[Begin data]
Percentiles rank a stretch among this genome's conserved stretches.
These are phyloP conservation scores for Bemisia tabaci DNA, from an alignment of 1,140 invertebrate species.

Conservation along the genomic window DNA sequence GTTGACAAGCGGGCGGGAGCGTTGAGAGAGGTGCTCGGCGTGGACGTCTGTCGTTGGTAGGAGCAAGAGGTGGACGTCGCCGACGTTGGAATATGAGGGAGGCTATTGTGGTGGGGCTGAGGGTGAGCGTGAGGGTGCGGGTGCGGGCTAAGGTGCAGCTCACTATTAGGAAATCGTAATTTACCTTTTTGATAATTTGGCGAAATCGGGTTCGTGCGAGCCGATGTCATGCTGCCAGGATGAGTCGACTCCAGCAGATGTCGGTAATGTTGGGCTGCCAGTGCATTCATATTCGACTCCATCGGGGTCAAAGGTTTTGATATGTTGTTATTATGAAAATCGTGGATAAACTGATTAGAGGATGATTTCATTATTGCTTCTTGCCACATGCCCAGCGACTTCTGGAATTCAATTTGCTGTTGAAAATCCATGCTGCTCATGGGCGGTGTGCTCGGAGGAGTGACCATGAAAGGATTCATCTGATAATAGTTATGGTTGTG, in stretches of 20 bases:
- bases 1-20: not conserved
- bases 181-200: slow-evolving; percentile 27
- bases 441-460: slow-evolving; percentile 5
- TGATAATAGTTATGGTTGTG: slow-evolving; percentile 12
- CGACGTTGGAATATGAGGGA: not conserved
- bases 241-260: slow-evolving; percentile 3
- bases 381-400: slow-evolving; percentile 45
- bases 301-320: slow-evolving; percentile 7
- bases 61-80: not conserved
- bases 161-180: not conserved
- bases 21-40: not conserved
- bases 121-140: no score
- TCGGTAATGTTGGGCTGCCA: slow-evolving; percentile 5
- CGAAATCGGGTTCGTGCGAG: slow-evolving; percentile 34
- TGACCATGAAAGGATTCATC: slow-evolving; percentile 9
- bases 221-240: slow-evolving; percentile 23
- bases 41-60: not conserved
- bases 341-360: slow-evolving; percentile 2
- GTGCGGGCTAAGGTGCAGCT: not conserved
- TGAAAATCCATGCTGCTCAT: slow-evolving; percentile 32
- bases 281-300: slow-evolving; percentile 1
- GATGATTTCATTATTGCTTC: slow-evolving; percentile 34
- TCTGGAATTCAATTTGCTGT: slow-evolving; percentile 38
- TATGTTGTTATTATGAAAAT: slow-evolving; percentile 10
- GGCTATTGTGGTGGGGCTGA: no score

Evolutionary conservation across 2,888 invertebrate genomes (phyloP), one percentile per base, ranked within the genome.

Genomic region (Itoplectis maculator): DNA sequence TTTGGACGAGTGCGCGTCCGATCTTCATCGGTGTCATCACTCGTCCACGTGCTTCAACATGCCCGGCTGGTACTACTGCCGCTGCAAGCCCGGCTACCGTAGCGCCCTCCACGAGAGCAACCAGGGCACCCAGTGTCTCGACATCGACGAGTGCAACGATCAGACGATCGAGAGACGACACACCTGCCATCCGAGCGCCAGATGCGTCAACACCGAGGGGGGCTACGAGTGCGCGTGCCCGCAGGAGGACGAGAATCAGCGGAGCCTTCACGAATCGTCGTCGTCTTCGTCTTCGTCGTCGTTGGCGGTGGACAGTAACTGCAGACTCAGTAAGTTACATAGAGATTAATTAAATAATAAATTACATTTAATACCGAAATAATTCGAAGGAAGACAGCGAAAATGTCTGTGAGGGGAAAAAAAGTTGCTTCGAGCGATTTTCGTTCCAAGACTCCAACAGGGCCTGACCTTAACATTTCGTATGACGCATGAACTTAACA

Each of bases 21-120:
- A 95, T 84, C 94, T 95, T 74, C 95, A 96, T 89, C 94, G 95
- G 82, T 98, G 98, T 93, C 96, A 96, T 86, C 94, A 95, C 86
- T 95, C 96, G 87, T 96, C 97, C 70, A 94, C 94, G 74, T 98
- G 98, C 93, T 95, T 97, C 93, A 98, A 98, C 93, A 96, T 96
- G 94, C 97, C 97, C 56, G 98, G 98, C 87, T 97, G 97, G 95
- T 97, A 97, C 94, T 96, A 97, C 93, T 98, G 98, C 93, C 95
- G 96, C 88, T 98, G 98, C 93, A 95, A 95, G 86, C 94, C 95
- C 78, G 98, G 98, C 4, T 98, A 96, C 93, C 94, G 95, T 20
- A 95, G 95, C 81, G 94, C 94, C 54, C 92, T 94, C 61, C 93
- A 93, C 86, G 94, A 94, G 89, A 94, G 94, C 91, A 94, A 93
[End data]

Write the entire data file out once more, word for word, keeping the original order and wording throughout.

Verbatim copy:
Percentiles rank a stretch among this genome's conserved stretches.
These are phyloP conservation scores for Bemisia tabaci DNA, from an alignment of 1,140 invertebrate species.

Conservation along the genomic window DNA sequence GTTGACAAGCGGGCGGGAGCGTTGAGAGAGGTGCTCGGCGTGGACGTCTGTCGTTGGTAGGAGCAAGAGGTGGACGTCGCCGACGTTGGAATATGAGGGAGGCTATTGTGGTGGGGCTGAGGGTGAGCGTGAGGGTGCGGGTGCGGGCTAAGGTGCAGCTCACTATTAGGAAATCGTAATTTACCTTTTTGATAATTTGGCGAAATCGGGTTCGTGCGAGCCGATGTCATGCTGCCAGGATGAGTCGACTCCAGCAGATGTCGGTAATGTTGGGCTGCCAGTGCATTCATATTCGACTCCATCGGGGTCAAAGGTTTTGATATGTTGTTATTATGAAAATCGTGGATAAACTGATTAGAGGATGATTTCATTATTGCTTCTTGCCACATGCCCAGCGACTTCTGGAATTCAATTTGCTGTTGAAAATCCATGCTGCTCATGGGCGGTGTGCTCGGAGGAGTGACCATGAAAGGATTCATCTGATAATAGTTATGGTTGTG, in stretches of 20 bases:
- bases 1-20: not conserved
- bases 181-200: slow-evolving; percentile 27
- bases 441-460: slow-evolving; percentile 5
- TGATAATAGTTATGGTTGTG: slow-evolving; percentile 12
- CGACGTTGGAATATGAGGGA: not conserved
- bases 241-260: slow-evolving; percentile 3
- bases 381-400: slow-evolving; percentile 45
- bases 301-320: slow-evolving; percentile 7
- bases 61-80: not conserved
- bases 161-180: not conserved
- bases 21-40: not conserved
- bases 121-140: no score
- TCGGTAATGTTGGGCTGCCA: slow-evolving; percentile 5
- CGAAATCGGGTTCGTGCGAG: slow-evolving; percentile 34
- TGACCATGAAAGGATTCATC: slow-evolving; percentile 9
- bases 221-240: slow-evolving; percentile 23
- bases 41-60: not conserved
- bases 341-360: slow-evolving; percentile 2
- GTGCGGGCTAAGGTGCAGCT: not conserved
- TGAAAATCCATGCTGCTCAT: slow-evolving; percentile 32
- bases 281-300: slow-evolving; percentile 1
- GATGATTTCATTATTGCTTC: slow-evolving; percentile 34
- TCTGGAATTCAATTTGCTGT: slow-evolving; percentile 38
- TATGTTGTTATTATGAAAAT: slow-evolving; percentile 10
- GGCTATTGTGGTGGGGCTGA: no score

Evolutionary conservation across 2,888 invertebrate genomes (phyloP), one percentile per base, ranked within the genome.

Genomic region (Itoplectis maculator): DNA sequence TTTGGACGAGTGCGCGTCCGATCTTCATCGGTGTCATCACTCGTCCACGTGCTTCAACATGCCCGGCTGGTACTACTGCCGCTGCAAGCCCGGCTACCGTAGCGCCCTCCACGAGAGCAACCAGGGCACCCAGTGTCTCGACATCGACGAGTGCAACGATCAGACGATCGAGAGACGACACACCTGCCATCCGAGCGCCAGATGCGTCAACACCGAGGGGGGCTACGAGTGCGCGTGCCCGCAGGAGGACGAGAATCAGCGGAGCCTTCACGAATCGTCGTCGTCTTCGTCTTCGTCGTCGTTGGCGGTGGACAGTAACTGCAGACTCAGTAAGTTACATAGAGATTAATTAAATAATAAATTACATTTAATACCGAAATAATTCGAAGGAAGACAGCGAAAATGTCTGTGAGGGGAAAAAAAGTTGCTTCGAGCGATTTTCGTTCCAAGACTCCAACAGGGCCTGACCTTAACATTTCGTATGACGCATGAACTTAACA

Each of bases 21-120:
- A 95, T 84, C 94, T 95, T 74, C 95, A 96, T 89, C 94, G 95
- G 82, T 98, G 98, T 93, C 96, A 96, T 86, C 94, A 95, C 86
- T 95, C 96, G 87, T 96, C 97, C 70, A 94, C 94, G 74, T 98
- G 98, C 93, T 95, T 97, C 93, A 98, A 98, C 93, A 96, T 96
- G 94, C 97, C 97, C 56, G 98, G 98, C 87, T 97, G 97, G 95
- T 97, A 97, C 94, T 96, A 97, C 93, T 98, G 98, C 93, C 95
- G 96, C 88, T 98, G 98, C 93, A 95, A 95, G 86, C 94, C 95
- C 78, G 98, G 98, C 4, T 98, A 96, C 93, C 94, G 95, T 20
- A 95, G 95, C 81, G 94, C 94, C 54, C 92, T 94, C 61, C 93
- A 93, C 86, G 94, A 94, G 89, A 94, G 94, C 91, A 94, A 93